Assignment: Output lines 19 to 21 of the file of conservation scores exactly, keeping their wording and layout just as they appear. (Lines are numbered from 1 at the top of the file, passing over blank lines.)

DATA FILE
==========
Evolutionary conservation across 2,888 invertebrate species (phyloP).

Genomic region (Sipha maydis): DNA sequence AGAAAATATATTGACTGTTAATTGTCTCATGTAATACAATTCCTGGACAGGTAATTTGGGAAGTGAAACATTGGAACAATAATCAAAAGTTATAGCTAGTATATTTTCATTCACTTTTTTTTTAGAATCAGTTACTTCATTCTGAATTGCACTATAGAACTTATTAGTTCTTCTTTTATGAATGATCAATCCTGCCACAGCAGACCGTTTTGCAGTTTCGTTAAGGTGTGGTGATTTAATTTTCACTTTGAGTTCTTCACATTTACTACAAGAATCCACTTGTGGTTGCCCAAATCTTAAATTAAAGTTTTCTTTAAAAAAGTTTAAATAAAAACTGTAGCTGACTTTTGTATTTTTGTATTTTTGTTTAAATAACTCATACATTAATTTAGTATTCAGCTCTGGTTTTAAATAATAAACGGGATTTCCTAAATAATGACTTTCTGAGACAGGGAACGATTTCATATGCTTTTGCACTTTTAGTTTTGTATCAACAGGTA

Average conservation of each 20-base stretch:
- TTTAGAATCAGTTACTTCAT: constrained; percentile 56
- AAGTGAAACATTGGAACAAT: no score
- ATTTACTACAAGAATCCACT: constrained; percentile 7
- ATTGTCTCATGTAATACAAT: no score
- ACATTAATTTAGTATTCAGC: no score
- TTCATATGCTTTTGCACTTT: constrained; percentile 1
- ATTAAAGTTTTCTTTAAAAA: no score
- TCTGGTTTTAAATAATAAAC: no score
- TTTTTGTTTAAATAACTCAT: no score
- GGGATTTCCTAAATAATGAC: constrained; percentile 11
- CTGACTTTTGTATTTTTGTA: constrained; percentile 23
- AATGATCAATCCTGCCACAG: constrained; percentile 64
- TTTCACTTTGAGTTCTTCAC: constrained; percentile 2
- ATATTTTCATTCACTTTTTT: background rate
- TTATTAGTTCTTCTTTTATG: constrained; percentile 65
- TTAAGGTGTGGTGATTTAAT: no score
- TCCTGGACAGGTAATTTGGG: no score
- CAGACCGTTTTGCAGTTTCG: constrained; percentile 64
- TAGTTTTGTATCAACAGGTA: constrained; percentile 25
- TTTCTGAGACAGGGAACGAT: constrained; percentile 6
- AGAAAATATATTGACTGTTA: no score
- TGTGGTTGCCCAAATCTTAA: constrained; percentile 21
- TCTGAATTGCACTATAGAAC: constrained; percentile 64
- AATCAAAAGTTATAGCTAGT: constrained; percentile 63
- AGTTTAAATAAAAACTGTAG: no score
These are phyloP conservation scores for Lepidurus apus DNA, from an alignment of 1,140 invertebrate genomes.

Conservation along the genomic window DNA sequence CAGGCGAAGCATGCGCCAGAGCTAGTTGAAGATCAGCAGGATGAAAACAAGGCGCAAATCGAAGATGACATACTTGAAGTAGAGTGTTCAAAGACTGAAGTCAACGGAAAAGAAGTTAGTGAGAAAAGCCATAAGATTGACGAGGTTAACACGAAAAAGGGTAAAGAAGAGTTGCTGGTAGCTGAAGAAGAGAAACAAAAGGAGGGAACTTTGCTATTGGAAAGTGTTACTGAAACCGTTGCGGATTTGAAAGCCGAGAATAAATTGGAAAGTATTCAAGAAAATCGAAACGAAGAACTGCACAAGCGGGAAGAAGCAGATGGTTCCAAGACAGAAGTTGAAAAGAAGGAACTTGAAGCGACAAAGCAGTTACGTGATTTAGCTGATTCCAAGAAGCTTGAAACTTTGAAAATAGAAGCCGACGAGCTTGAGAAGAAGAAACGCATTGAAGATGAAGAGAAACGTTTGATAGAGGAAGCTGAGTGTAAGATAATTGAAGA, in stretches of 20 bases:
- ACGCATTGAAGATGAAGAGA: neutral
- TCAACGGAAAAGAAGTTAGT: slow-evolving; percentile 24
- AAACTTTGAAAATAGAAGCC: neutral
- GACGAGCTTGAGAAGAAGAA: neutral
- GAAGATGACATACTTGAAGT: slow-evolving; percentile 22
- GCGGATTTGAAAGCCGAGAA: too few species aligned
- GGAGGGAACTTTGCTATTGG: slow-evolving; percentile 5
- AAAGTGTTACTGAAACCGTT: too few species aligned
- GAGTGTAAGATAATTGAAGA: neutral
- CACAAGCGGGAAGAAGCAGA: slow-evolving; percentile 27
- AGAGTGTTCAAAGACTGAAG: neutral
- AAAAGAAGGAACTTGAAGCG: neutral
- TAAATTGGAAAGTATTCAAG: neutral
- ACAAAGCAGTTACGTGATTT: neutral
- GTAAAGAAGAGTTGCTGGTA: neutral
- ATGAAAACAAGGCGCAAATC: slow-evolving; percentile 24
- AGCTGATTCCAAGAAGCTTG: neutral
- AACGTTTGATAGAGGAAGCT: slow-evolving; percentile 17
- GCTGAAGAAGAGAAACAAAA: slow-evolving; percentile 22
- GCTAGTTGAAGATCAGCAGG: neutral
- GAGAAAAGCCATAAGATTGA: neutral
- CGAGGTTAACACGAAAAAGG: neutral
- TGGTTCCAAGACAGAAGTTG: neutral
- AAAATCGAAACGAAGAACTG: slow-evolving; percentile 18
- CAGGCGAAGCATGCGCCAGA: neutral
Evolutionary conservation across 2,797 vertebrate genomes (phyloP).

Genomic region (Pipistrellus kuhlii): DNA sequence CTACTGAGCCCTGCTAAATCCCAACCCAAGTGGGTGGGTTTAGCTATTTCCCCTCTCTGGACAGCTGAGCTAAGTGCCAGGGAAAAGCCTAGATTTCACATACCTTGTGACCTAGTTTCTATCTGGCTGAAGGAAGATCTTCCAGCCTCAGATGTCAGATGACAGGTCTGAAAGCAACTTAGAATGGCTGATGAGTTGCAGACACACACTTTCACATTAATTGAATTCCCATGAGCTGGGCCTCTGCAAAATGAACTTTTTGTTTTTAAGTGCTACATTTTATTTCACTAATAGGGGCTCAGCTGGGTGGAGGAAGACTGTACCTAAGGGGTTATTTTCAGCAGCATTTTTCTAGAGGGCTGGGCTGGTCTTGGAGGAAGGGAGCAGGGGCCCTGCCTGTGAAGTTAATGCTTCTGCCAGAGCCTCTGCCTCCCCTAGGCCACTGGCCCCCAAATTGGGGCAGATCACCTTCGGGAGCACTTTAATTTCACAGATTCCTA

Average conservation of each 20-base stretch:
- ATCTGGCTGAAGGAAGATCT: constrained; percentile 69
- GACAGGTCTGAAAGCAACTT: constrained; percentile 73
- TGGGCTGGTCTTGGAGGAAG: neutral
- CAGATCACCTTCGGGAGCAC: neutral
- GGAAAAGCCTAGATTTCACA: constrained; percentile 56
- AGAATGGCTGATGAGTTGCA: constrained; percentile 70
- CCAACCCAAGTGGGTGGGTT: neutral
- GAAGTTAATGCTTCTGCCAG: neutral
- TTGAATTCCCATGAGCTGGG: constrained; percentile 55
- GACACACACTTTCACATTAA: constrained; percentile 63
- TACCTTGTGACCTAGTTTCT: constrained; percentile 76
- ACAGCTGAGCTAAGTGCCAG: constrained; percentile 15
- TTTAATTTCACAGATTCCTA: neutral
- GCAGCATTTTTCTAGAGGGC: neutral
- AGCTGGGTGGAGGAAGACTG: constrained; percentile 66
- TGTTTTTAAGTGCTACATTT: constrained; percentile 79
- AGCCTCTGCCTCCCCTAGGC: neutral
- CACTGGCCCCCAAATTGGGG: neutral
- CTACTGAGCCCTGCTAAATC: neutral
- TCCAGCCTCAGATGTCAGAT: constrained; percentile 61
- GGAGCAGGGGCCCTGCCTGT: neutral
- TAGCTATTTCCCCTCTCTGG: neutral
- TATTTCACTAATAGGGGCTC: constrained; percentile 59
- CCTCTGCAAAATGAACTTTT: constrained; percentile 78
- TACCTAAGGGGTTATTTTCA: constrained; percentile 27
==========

- TTAAGGTGTGGTGATTTAAT: no score
- TCCTGGACAGGTAATTTGGG: no score
- CAGACCGTTTTGCAGTTTCG: constrained; percentile 64